Ball One – “It’s like a penalty shoot-out that’s lasted for an hour already!” So said the BBC local radio commentator breathlessly relaying the last eighteen overs of Lancashire’s pursuit of the win against a Hampshire side that could have done with a bit of that kind of fight earlier in the season. Just when it appeared that the two left-arm spinners had toiled in vain, inside the last five minutes, Simon Kerrigan induced an edge from the typically obdurate Neil McKenzie to spark jubilant scenes at Aigburth. Lancashire’s junior spinner (he’s 22!) returned innings figures of 37.2-14-51-9 to show not just the skills that catch the selectors’ eyes, but the stamina and heart too. Of bowlers taking 20 or more Division One wickets, Lancashire men occupy first, second, third and eighth slots in the averages – but the team are not top of the tree…
Ball Two – Because Warwickshire are three points ahead of Glen Chapple’s men, having smashed last year’s champions, Nottinghamshire, by an innings and plenty at Edgbaston. Despite Alex Hales’ 178 runs for once out, Warwickshire had much too much for their fellow Midlanders, with tons for Westwood, Troughton and a very relaxed Rikki Clarke, before Chris Wright (what a signing he has been) led the bowling effort with seven wickets. Three points ahead of Lancashire, but with an awkward last fixture away at a Hampshire side who might still escape in the final reel, the eight points deducted for a poor pitch four long months ago may prove crucial in the final reckoning.
Ball Three – Knowing a win probably wouldn’t be enough to keep them up and behind by 70 on first innings, it would have been easy for Yorkshire to roll over at Headingley, but they didn’t. Stand-in skipper, Joe Sayers, rallied his troops to punch out a defiant win that will stand them in good stead come next season’s promotion campaign (which should, mark you, should, be a breeze). The key man for the Tykes was once again Ryan Sidebottom, whose 12 wickets in the match continued a very fine season in which he has 62 wickets at 22 and 389 runs at 20 – a good return for the three year contract that brought him home last winter.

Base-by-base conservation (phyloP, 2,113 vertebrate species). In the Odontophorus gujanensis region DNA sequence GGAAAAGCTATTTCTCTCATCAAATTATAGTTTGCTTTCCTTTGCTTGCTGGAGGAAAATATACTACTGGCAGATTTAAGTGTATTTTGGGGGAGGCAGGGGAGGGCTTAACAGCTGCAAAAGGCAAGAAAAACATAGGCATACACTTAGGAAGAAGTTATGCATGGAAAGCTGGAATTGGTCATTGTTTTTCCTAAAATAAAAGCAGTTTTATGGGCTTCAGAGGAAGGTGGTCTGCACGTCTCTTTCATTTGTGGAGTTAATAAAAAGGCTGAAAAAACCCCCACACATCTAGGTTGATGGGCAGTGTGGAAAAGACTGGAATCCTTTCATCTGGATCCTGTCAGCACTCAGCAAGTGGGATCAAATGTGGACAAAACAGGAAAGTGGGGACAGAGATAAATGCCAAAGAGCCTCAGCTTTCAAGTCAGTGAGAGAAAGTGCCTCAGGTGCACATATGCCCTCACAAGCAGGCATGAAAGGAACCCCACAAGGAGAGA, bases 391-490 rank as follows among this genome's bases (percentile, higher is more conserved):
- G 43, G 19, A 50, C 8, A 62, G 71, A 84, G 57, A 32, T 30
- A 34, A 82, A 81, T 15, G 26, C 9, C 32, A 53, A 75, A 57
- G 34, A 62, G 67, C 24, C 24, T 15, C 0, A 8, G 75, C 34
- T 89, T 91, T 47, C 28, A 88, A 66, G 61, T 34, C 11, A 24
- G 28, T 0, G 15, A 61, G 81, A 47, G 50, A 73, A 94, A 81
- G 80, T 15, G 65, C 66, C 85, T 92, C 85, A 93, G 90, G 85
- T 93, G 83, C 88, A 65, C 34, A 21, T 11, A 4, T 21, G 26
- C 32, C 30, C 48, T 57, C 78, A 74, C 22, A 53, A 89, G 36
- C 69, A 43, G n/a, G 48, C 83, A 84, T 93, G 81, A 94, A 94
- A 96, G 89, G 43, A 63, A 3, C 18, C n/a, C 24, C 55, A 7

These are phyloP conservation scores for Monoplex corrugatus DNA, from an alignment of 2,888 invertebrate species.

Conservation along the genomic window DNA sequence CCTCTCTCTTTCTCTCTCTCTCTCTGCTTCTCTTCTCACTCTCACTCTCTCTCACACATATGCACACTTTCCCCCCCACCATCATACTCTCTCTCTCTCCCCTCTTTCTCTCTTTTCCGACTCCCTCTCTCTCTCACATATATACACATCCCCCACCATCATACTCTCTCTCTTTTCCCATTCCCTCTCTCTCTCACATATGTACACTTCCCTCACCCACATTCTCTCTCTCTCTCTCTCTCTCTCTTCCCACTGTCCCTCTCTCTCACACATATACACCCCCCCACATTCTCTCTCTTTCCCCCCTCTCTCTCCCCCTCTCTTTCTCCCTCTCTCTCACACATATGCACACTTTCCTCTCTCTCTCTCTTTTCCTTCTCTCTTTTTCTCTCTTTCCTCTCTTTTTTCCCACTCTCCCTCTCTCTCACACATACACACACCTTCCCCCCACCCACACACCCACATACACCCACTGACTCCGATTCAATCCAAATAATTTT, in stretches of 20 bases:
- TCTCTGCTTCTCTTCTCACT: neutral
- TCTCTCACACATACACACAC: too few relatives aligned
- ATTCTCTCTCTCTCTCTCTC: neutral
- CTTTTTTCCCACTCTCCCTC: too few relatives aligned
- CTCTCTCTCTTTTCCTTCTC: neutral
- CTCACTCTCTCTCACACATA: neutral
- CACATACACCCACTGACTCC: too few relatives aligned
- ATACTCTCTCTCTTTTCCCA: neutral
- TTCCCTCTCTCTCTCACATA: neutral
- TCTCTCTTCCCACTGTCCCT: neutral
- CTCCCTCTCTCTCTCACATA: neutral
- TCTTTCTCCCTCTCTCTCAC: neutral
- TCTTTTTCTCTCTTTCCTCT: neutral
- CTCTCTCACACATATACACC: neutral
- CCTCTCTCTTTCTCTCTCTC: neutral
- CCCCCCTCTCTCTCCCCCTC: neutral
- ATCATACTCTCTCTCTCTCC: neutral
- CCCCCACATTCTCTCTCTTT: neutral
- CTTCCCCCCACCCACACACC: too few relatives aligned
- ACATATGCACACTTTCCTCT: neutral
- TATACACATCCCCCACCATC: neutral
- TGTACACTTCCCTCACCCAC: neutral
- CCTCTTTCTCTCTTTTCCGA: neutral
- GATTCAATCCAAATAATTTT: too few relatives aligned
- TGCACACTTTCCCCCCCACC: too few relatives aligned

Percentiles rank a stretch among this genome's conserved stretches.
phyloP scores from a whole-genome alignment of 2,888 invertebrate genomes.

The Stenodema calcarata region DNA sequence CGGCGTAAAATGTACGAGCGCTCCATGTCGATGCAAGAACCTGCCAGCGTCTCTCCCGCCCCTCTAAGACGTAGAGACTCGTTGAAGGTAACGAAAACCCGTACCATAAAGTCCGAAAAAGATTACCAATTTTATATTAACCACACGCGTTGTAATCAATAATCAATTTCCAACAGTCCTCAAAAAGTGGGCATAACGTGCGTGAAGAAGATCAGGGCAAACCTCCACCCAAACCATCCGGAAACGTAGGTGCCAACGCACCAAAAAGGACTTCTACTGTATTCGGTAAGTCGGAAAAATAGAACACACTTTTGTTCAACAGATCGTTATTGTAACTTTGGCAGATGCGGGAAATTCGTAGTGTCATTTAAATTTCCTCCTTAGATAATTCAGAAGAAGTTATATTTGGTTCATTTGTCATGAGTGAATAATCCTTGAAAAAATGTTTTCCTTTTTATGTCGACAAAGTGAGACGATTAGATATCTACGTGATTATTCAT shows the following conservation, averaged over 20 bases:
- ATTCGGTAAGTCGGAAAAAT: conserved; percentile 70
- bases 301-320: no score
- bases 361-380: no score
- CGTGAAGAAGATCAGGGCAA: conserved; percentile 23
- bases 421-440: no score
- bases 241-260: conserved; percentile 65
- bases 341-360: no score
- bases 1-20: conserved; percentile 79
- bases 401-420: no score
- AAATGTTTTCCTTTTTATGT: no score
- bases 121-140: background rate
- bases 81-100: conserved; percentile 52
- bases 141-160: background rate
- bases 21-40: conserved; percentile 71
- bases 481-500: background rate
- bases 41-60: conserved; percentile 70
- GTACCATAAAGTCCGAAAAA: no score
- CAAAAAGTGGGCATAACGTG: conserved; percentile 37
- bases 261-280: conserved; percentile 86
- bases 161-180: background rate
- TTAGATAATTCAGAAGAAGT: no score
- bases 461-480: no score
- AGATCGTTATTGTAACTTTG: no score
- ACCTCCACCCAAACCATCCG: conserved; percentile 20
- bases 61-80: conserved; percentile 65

Ball Four – In Division Two, Surrey’s late season form that has carried them to a Lord’s final, has also given them a chance of promotion after a win at Essex, a team whose season has dribbled away alarmingly. The match marked a return to form for Chris Jordan, after a series of debilitating injuries that had stalled a career that many saw leading to international honours. Scores of 71 and 79* and figures of 4-57 are an impressive return for a man still only 22 years of age. Next week is a big one for Surrey, but next season is a big one for Jordan who must deliver those kind of numbers much more consistently.
Ball Five – Gloucestershire cruised to a ten wicket victory over rock-bottom Leicestershire in what might be the most predictable result of the season. The T20 Champions League is unlikely to go away, so maintaining the integrity of late season fixtures for those counties with an eye on a very big pay-off might prove a challenge in the future. Not that there was any suggestion of impropriety on the part of Hoggy’s men – Leicestershire have been dismal in the LVCC from beginning to end.
Ball Six – I’m not slow to criticise the BBC’s approach to sport, whether it be their unwillingness to bid seriously for rights or their talking-points led television coverage, but the online ball-by-ball coverage of county cricket is a magnificent service for the fan of the domestic game. Done on a shoestring, the absence of bells and whistles adds to the drama, giving a close finish the atmosphere of a world heavyweight title fight from the fifties or old-fashioned satellite coverage of Olympic Games, with voices crackling down the line. You wouldn’t want such production values all the time, but it was perfect for the drama-drenched denouement at Aigburth.
The Final Over of the Week in County Cricket will also appear at Spin Cricket through the season.